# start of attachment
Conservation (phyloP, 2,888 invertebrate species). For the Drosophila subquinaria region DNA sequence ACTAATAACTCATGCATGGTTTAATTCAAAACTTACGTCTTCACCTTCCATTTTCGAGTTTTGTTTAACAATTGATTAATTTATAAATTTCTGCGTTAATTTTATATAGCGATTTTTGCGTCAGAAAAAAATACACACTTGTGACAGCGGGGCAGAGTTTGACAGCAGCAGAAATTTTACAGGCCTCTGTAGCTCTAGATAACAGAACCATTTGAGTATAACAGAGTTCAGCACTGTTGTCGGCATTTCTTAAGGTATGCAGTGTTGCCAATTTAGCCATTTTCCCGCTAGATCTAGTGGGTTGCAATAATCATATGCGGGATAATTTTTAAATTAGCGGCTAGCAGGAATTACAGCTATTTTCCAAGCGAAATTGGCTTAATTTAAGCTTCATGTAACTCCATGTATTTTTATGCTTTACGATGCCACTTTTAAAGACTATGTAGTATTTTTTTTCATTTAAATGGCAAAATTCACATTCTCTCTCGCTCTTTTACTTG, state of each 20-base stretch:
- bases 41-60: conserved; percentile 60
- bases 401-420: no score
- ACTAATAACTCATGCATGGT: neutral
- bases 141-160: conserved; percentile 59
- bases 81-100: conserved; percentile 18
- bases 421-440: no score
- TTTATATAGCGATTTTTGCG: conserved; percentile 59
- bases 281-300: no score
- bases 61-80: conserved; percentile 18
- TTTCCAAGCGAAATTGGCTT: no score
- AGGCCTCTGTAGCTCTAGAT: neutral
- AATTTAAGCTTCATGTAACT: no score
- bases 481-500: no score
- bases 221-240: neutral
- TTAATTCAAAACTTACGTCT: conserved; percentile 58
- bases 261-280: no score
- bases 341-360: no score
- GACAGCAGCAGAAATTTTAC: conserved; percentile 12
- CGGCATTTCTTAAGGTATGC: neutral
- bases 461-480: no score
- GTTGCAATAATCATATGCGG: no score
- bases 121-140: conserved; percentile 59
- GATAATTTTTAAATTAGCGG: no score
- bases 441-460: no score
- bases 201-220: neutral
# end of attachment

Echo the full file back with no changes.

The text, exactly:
Conservation (phyloP, 2,888 invertebrate species). For the Drosophila subquinaria region DNA sequence ACTAATAACTCATGCATGGTTTAATTCAAAACTTACGTCTTCACCTTCCATTTTCGAGTTTTGTTTAACAATTGATTAATTTATAAATTTCTGCGTTAATTTTATATAGCGATTTTTGCGTCAGAAAAAAATACACACTTGTGACAGCGGGGCAGAGTTTGACAGCAGCAGAAATTTTACAGGCCTCTGTAGCTCTAGATAACAGAACCATTTGAGTATAACAGAGTTCAGCACTGTTGTCGGCATTTCTTAAGGTATGCAGTGTTGCCAATTTAGCCATTTTCCCGCTAGATCTAGTGGGTTGCAATAATCATATGCGGGATAATTTTTAAATTAGCGGCTAGCAGGAATTACAGCTATTTTCCAAGCGAAATTGGCTTAATTTAAGCTTCATGTAACTCCATGTATTTTTATGCTTTACGATGCCACTTTTAAAGACTATGTAGTATTTTTTTTCATTTAAATGGCAAAATTCACATTCTCTCTCGCTCTTTTACTTG, state of each 20-base stretch:
- bases 41-60: conserved; percentile 60
- bases 401-420: no score
- ACTAATAACTCATGCATGGT: neutral
- bases 141-160: conserved; percentile 59
- bases 81-100: conserved; percentile 18
- bases 421-440: no score
- TTTATATAGCGATTTTTGCG: conserved; percentile 59
- bases 281-300: no score
- bases 61-80: conserved; percentile 18
- TTTCCAAGCGAAATTGGCTT: no score
- AGGCCTCTGTAGCTCTAGAT: neutral
- AATTTAAGCTTCATGTAACT: no score
- bases 481-500: no score
- bases 221-240: neutral
- TTAATTCAAAACTTACGTCT: conserved; percentile 58
- bases 261-280: no score
- bases 341-360: no score
- GACAGCAGCAGAAATTTTAC: conserved; percentile 12
- CGGCATTTCTTAAGGTATGC: neutral
- bases 461-480: no score
- GTTGCAATAATCATATGCGG: no score
- bases 121-140: conserved; percentile 59
- GATAATTTTTAAATTAGCGG: no score
- bases 441-460: no score
- bases 201-220: neutral